The 69th Infantry Division
In 1985, the United States Holocaust Memorial Museum and the US Army's Center of Military History began a program to honor US Army divisions that took part in the liberation of Nazi camps. To date, 36 divisions, including the 69th Infantry Division, have been recognized as liberating units.
The 69th Infantry Division was formed in 1943 and deployed to England in December 1944. In late January 1945, the "Fighting 69th" landed at the French port of Le Havre and quickly advanced into Belgium. In February, it pushed into Germany, and by late March had crossed the Rhine River and begun its drive eastward to Saxony, where it captured the city of Leipzig on April 19. Less than a week later, the division made contact with Soviet armed forces at Torgau.
During the fierce battle for Leipzig, the 69th Infantry Division uncovered Leipzig-Thekla, a subcamp of the Buchenwald concentration camp, on April 19, 1945. The camp had been established in September 1943 to supply labor for the German war effort. At its height, Leipzig-Thekla held approximately 1,400 prisoners.
On April 18, 1945, the SS guards had set fire to the barracks housing some 300 inmates and shot those who attempted to escape the flames. Upon arriving at the camp, the 69th immediately began providing for the 90 to 100 survivors. Days later, US Army Signal Corps photographers arrived at the site to document this atrocity. On April 28, 1945, a US Army Protestant chaplain reported that 325 male prisoners, who were too ill or weak to continue working for the German war effort, had been forced into oil-soaked barracks, which were then set aflame. Prisoners who attempted to escape the conflagration were shot by the guards or electrocuted on the electrified fences. According to the report, the swift advance of the 69th prevented the SS guards from committing a similar atrocity at a nearby camp housing some 250 women.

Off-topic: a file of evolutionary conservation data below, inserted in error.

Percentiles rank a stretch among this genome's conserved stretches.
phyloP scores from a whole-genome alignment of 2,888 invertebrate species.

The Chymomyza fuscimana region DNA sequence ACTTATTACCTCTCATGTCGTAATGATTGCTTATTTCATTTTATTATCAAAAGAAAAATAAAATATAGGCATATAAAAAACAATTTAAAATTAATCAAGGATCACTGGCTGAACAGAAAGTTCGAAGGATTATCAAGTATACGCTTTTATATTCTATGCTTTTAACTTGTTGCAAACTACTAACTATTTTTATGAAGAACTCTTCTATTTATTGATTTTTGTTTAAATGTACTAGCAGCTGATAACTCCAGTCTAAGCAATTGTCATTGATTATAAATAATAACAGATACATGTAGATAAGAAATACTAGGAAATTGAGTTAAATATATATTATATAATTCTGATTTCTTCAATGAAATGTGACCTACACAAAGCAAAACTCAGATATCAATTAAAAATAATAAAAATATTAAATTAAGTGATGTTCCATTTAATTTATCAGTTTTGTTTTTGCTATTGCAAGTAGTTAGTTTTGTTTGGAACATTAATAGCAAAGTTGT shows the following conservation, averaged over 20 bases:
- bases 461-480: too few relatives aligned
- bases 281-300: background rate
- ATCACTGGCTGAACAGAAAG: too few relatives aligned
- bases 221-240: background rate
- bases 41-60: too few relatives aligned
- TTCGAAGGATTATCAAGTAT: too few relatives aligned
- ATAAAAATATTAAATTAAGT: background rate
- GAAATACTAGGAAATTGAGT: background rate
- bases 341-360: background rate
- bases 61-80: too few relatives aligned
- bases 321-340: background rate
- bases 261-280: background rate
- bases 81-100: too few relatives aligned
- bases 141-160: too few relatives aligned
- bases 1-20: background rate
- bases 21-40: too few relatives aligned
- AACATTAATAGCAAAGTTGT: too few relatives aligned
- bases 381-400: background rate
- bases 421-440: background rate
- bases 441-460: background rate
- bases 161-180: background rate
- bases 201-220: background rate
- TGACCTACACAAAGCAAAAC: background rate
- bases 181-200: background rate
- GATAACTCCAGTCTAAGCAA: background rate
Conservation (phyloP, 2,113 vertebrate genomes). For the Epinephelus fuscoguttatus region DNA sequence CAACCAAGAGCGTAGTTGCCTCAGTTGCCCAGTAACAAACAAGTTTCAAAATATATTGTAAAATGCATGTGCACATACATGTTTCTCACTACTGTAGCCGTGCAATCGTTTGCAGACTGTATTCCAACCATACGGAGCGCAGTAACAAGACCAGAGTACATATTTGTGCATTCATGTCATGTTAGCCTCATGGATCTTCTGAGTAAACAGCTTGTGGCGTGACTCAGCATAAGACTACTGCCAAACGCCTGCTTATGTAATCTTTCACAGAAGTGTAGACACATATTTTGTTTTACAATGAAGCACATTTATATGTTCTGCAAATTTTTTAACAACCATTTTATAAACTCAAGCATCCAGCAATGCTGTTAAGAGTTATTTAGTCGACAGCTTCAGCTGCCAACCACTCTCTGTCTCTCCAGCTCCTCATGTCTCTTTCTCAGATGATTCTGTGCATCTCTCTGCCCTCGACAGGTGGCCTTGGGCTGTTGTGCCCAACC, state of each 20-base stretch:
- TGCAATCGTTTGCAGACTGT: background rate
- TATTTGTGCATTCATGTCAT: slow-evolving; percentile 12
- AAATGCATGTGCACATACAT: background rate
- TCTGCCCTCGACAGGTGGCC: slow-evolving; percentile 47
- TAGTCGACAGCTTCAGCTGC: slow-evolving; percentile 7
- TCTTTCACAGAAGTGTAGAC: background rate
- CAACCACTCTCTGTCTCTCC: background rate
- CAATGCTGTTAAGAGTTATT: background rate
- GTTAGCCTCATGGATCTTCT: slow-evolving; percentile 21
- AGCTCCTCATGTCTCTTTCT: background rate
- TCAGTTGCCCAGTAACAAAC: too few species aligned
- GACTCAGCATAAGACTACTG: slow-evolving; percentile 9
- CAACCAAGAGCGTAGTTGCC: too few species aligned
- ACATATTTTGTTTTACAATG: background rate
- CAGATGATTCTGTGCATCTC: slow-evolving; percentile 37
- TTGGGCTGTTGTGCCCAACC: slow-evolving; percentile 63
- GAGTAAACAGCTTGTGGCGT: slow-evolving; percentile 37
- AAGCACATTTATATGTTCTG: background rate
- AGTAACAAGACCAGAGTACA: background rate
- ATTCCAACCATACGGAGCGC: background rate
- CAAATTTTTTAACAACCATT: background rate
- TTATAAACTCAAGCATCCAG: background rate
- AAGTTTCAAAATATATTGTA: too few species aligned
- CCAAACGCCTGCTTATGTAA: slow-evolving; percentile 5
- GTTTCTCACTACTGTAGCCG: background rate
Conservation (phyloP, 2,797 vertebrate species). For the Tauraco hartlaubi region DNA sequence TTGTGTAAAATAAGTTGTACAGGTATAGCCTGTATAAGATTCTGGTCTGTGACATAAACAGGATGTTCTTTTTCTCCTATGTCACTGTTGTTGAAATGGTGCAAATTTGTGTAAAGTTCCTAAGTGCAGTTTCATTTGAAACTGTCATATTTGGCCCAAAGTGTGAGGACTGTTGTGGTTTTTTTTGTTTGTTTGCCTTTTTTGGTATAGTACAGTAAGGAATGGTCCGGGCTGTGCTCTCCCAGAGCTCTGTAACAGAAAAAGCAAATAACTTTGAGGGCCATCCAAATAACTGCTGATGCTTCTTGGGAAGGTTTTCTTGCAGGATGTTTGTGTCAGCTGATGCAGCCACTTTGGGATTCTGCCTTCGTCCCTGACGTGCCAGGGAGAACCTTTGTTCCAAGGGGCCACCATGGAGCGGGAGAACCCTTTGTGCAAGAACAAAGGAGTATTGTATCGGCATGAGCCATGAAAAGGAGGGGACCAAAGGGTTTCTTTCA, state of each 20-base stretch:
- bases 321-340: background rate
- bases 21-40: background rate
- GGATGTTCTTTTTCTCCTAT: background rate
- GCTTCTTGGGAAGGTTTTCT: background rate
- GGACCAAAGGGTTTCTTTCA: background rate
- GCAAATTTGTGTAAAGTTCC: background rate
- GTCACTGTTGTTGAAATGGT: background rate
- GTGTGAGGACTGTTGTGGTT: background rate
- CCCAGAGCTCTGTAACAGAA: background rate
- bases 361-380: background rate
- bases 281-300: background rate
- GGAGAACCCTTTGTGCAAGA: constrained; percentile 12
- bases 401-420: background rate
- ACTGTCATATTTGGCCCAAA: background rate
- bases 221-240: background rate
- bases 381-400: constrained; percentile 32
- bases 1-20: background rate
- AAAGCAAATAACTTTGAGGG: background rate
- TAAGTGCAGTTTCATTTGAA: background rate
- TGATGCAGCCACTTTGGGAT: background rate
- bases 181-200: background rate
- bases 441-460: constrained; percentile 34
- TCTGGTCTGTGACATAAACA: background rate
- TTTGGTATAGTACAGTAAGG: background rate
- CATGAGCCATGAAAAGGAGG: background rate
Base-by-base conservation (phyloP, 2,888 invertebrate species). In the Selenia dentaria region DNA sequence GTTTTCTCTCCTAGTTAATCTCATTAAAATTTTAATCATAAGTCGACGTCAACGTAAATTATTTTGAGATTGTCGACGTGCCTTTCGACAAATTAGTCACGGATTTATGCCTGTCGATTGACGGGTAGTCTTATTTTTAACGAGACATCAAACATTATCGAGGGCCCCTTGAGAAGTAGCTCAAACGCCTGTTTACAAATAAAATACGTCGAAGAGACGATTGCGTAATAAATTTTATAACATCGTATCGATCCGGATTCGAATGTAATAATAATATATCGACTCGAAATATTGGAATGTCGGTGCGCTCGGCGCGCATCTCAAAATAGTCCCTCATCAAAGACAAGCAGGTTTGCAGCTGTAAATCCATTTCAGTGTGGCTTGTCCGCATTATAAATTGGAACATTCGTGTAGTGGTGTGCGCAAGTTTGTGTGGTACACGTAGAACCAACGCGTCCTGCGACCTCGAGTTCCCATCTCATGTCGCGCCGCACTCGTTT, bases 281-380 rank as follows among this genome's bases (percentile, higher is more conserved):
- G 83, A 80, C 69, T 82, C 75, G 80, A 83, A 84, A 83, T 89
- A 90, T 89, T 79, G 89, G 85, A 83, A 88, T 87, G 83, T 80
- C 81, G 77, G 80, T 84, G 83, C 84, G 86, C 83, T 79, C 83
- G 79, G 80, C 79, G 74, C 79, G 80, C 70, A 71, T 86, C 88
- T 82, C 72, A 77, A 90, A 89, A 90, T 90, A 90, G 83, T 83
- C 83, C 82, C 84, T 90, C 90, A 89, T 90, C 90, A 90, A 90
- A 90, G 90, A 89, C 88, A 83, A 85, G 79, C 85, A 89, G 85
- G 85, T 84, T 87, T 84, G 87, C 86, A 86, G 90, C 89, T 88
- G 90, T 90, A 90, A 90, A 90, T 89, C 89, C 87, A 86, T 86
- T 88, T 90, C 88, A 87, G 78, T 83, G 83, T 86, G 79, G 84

On April 24, the newly installed Allied military government in Leipzig ordered the local German mayor to provide 75 caskets for the dead prisoners, floral wreaths for each coffin, crews of workers to bury the inmates at the entrance of the town cemetery, and 100 prominent citizens from Leipzig, representing the “City Government, Clergy, Civic organizations, Chamber of Commerce, and Educational Institutions including the University of Leipzig to attend the funeral services” on April 27, 1945. That day, the US Army supervised the funeral, supplying Catholic, Jewish, and Protestant chaplains to perform the service. In attendance were:
- a guard of honor composed of survivors of the camp
- 100 displaced persons bearing flags of the Netherlands, Belgium, France, the Soviet Union, Poland, and Czechoslovakia
- Allied officers
- 1,000 German civilians
The 69th Infantry Division was recognized as a liberating unit by the US Army's Center of Military History and the United States Holocaust Memorial Museum in 1993.
Casualty figures for the 69th Infantry Division, European theater of operations:
- Total battle casualties: 1,506
- Total deaths in battle: 384
The 69th Infantry Division gained the nickname the "Fighting 69th" during World War II. The name has no heraldic significance, but simply conveys the esprit de corps of the division.
Critical Thinking Questions
- What challenges did Allied forces face when they encountered the camps and sites of other atrocities?
- What challenges faced survivors of the Holocaust upon liberation?